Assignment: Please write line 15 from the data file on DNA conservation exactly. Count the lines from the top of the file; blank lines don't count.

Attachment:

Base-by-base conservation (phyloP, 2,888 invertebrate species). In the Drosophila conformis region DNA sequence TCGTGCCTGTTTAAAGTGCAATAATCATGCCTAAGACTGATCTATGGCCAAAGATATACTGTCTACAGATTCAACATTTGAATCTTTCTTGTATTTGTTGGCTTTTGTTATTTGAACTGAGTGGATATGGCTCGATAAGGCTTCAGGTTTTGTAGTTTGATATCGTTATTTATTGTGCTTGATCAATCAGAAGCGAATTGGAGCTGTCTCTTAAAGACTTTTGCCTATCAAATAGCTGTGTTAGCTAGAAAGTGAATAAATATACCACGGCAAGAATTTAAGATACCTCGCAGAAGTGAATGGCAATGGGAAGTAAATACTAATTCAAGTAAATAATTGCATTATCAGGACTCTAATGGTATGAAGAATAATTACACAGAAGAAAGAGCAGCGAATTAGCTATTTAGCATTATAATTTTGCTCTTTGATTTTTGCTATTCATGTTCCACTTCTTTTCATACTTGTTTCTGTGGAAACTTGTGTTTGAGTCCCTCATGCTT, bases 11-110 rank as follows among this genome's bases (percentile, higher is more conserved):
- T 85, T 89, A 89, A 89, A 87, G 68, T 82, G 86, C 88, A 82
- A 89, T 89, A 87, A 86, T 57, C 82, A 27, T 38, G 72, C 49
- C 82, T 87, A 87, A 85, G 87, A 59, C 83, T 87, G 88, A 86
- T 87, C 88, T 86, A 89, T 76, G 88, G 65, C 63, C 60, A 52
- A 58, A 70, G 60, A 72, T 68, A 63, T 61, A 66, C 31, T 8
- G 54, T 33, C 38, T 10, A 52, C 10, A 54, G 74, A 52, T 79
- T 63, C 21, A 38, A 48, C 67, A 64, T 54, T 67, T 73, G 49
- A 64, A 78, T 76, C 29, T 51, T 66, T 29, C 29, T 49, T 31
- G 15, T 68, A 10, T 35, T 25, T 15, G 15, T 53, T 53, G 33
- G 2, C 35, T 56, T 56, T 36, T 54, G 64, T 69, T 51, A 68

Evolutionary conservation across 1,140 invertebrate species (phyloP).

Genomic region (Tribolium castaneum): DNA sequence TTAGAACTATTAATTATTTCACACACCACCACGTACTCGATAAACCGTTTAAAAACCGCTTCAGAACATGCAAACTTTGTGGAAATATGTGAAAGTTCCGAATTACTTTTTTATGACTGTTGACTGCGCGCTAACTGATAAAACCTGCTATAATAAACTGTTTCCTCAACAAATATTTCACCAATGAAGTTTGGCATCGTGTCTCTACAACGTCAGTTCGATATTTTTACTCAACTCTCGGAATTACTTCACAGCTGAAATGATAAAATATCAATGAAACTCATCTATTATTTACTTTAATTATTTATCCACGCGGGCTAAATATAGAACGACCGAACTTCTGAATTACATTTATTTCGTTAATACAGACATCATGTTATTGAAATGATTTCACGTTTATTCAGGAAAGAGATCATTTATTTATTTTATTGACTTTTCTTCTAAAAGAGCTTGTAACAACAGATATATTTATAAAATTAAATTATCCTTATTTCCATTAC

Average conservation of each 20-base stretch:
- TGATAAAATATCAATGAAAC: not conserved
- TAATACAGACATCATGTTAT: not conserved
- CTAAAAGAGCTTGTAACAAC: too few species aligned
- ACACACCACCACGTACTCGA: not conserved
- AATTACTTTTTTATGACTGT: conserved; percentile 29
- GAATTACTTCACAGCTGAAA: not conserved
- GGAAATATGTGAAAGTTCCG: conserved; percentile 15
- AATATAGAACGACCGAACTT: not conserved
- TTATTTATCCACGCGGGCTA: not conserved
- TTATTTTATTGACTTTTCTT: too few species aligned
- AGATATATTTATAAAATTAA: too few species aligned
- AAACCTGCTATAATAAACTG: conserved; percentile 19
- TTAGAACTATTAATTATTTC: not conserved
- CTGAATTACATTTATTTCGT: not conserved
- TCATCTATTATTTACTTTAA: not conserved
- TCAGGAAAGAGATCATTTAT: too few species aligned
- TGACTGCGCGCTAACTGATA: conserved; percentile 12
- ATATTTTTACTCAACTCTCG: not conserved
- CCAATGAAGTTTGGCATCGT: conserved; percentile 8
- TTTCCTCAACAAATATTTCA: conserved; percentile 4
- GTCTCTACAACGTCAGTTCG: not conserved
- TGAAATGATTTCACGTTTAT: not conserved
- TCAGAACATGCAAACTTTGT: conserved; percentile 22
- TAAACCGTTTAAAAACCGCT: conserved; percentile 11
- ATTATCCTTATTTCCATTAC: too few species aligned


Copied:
- TGATAAAATATCAATGAAAC: not conserved